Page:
Businesses divided on training needs

October 31, 2006

If inventiveness and imagination fuels economic growth then you would expect innovation to be encouraged within a company, no matter how small the enterprise.

However, a monthly internet survey run by the Institute for Enterprise and Innovation at The University of Nottingham has found that opinions within small- and medium-sized businesses are divided over the usefulness of training to promote innovation.

Respondents to the UK Business Barometer's September survey were asked which type of training was required to encourage innovation within their organisation.

While 18 per cent believed the question was not applicable to them, almost one-third thought that training towards creating a culture conducive to innovation was most important. Almost one-quarter (21 per cent) chose team working as the most important training need and training in leadership gained support from 14 per cent.

In its sister survey, the UK Business Advisers Barometer, more than half (53 per cent) also believed that training towards creating a culture conducive to innovation is the most important.

The amount of innovation training taking place in companies also varied widely -- 10 per cent hold monthly sessions, while the majority (63 per cent) never do any training in this area.

Introducing organisational changes is recognisably difficult for both businesses and employees. More than half (57 per cent) of business advisers responding to the UKBAB survey confirmed they have found their clients tend to resist fundamental organisational change, although 50 per cent of the businesses responding to the UKBB survey say that their employees do not resist change in the workplace.

The survey prompted some interested 'free responses' from participants. Among the comments on the subject were:

The September survey also sought panellists' views on new fire regulations, whether the customer is always right and graduates applying for non-graduate vacancies. It also asked respondents whether young people are attracted to their industry in sufficient numbers.

The UK Business Barometer (UKBB) and UK Business Adviser Barometer (UKBAB) operate over the web to generate very rapid results. The survey software enables results to be processed and posted on their respective websites in real time.
-end-
The survey results are published monthly and more information, including a press pack, can be found on the web at www.ukbb.ac and www.ukbab.ac Businesses and advisers wishing to contribute as panellists on the project should visit the appropriate Business Barometer website to register.

University of Nottingham

Related Innovation Articles from Brightsurf:

Food system innovation -- and how to get there
Food production has always shaped the lives of humans and the surface of the Earth.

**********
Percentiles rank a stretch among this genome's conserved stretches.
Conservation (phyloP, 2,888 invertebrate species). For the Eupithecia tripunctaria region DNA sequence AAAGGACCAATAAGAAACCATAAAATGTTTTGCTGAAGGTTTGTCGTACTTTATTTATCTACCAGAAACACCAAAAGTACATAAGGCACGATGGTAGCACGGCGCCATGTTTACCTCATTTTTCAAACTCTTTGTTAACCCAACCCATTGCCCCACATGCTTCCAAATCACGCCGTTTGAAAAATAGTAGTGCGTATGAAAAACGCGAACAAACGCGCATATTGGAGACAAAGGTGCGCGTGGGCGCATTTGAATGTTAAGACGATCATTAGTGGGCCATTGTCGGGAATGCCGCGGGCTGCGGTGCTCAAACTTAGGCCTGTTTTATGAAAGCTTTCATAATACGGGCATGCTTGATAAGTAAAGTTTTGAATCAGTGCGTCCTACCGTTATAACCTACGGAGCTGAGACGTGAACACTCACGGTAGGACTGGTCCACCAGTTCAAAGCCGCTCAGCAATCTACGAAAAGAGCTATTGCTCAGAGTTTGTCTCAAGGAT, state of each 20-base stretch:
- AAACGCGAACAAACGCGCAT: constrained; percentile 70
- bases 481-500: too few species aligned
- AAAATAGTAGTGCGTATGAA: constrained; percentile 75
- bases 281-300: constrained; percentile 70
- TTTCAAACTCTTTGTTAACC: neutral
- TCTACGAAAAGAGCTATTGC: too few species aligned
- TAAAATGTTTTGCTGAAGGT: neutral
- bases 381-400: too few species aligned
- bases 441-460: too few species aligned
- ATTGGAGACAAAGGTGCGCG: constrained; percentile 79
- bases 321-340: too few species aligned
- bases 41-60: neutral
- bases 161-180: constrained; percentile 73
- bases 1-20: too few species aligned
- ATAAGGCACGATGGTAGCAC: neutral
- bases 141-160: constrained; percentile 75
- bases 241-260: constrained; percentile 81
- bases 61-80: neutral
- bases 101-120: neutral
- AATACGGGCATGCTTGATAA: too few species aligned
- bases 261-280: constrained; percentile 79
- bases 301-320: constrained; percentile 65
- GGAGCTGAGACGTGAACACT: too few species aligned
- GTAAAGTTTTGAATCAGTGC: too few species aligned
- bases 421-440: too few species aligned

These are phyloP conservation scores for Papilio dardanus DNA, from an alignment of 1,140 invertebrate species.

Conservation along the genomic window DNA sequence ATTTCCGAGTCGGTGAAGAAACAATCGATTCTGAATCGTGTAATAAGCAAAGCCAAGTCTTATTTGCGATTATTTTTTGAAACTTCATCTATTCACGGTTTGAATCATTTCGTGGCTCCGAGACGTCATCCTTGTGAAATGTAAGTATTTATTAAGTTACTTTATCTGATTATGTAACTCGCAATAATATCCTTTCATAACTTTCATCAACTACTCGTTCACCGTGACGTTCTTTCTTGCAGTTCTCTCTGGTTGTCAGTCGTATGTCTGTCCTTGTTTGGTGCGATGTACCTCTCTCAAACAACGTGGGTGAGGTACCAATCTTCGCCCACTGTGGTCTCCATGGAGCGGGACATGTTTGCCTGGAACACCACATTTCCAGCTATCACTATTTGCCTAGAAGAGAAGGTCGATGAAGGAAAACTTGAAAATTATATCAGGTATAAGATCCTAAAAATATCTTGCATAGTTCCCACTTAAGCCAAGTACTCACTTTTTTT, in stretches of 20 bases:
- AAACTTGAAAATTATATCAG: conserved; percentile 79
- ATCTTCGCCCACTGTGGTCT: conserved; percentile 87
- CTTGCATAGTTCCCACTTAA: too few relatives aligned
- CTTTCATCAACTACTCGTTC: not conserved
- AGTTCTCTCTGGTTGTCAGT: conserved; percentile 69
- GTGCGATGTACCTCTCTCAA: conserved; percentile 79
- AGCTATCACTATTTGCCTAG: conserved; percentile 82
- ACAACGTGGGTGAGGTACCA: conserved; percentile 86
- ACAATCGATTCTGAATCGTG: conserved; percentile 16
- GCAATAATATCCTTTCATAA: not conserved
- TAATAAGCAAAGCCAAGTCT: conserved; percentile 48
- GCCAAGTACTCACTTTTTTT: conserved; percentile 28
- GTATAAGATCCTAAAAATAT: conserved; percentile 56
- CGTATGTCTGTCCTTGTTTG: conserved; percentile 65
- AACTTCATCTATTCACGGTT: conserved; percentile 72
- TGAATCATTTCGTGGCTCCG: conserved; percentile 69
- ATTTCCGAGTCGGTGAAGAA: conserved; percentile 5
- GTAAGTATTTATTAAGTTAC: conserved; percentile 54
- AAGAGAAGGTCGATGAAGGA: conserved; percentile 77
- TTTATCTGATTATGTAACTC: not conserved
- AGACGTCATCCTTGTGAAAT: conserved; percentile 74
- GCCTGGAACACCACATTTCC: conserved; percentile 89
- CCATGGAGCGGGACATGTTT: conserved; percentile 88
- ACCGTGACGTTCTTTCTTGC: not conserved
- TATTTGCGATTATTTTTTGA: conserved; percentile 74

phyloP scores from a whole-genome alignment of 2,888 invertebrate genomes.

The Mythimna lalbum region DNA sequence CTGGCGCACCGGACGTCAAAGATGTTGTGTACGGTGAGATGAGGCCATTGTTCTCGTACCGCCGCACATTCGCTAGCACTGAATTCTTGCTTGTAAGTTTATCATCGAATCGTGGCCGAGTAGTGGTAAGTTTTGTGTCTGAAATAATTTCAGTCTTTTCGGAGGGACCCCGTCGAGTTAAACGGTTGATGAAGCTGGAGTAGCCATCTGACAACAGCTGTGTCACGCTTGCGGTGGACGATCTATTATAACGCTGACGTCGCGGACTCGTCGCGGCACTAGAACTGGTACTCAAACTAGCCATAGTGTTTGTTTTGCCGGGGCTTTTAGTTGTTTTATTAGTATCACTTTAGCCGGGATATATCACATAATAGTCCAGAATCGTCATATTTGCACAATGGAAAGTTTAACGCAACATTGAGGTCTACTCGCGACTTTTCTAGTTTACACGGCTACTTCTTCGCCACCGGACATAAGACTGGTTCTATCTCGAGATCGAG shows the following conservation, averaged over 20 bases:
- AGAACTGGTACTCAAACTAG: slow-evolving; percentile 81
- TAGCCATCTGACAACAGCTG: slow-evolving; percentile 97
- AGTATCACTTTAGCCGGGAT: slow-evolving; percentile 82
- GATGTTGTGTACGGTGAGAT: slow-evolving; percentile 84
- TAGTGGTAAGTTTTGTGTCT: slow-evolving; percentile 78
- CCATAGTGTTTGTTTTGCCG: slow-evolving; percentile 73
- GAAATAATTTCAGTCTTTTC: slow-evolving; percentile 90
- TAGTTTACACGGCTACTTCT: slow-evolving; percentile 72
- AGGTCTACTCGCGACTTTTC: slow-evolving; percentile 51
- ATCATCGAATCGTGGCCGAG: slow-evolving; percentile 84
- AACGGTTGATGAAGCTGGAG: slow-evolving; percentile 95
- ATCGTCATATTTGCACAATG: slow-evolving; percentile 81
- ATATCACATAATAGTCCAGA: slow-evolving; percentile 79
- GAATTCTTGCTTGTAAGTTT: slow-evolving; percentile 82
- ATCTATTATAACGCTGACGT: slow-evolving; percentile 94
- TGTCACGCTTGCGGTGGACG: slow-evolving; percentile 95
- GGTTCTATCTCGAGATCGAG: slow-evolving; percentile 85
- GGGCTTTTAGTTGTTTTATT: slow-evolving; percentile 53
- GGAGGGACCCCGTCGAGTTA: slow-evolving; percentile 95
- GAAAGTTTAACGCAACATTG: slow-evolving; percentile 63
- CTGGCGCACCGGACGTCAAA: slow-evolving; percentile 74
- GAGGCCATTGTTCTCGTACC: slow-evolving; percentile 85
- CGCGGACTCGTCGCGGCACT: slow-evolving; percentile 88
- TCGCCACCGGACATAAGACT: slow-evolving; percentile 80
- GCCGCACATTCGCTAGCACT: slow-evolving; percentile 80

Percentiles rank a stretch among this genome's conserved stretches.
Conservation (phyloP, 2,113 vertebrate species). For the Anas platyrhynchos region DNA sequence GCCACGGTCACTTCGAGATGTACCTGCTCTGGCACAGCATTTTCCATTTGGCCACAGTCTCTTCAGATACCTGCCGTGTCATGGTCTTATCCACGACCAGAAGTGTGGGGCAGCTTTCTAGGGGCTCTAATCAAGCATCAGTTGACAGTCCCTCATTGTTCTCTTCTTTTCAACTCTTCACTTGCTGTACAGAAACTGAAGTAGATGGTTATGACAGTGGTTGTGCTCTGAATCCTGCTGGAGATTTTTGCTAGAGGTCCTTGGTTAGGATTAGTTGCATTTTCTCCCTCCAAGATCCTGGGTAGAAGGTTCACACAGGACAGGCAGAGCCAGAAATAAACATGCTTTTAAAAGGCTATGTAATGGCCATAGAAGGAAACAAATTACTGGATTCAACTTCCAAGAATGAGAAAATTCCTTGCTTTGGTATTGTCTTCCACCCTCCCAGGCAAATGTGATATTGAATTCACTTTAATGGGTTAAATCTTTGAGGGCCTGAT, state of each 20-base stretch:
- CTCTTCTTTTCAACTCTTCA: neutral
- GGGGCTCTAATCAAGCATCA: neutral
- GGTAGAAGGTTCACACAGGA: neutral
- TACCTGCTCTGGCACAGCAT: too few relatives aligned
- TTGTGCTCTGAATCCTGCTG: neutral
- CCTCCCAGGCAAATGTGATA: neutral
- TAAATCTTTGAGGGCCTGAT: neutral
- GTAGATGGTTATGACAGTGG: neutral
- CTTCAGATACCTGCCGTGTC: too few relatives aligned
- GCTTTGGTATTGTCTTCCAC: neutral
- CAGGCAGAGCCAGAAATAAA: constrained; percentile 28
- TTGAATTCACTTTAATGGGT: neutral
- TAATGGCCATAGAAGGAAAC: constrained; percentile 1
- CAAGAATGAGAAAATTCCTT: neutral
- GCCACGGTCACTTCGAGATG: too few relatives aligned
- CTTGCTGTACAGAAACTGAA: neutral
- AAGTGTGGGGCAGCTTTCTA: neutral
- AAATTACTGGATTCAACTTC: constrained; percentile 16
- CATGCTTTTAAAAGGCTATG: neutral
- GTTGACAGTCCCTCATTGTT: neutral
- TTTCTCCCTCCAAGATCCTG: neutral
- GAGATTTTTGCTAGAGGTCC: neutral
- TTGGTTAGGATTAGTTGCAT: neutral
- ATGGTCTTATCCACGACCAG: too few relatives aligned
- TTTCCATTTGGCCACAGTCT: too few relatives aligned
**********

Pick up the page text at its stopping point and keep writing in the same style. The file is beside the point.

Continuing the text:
What is the best way to encourage innovation? Competitive pay may be the answer
Economists and business leaders agree that innovation is a major force behind economic growth, but many disagree on what is the best way to encourage workers to produce the 'think-outside-of-the-box' ideas that create newer and better products and services.

Innovation is widespread in rural areas, not just cities
Conventional measures of innovation suggest that only big cities foster new ideas, but a more comprehensive measure developed at Penn State shows that innovation is widespread even in rural places not typically thought of as innovative.

Scaling up search for analogies could be key to innovation
Investment in research is at an all-time high, yet the rate of scientific breakthroughs isn't setting any records.

Why you should be concerned about Oprah Winfrey when introducing an innovation
New research by Bocconi University's Paola Cillo and Gaia Rubera with Texas A&M's David Griffith asserts that the reaction of large individual investors to innovation is an important component of stock returns, their reaction to innovation depends on their national culture, and there is a way to segment large individual investors and pitch innovation to them accordingly.

Responsible innovation key to smart farming
Responsible innovation that considers the wider impacts on society is key to smart farming, according to academics at the University of East Anglia (UEA).

Pillars of academic innovation
Highlights from the Sixth Annual Conference of the National Academy of Inventors, including high-tech solutions to combat child pornography and radicalization materials; groundbreaking programs to promote STEM major retention; and new materials for wearable technology.

Universities drive innovation in the classroom
The current issue of Technology and Innovation, Journal of the National Academy of Inventors ® (19.2) examines innovation from the university perspective, highlighting what the most innovative institutions and educators worldwide are doing to prepare future engineers and industry leaders to effectively manage IP to grow their companies and the global economy as a whole.

How universities are fostering innovation and entrepreneurship
Technology and Innovation 19.1 zeroes in on innovation and entrepreneurship, with a special focus on what universities are currently doing to foster growth in those areas both for their success and the success of the communities and regions to which they are connected.

Shaping the future of health innovation
Future advances in healthcare will be aided by a new £10 million facility -- the National Institute for Health Research Innovation Observatory based at Newcastle University, UK.

Read More: Innovation News and Innovation Current Events
Brightsurf.com is a participant in the Amazon Services LLC Associates Program, an affiliate advertising program designed to provide a means for sites to earn advertising fees by advertising and linking to Amazon.com.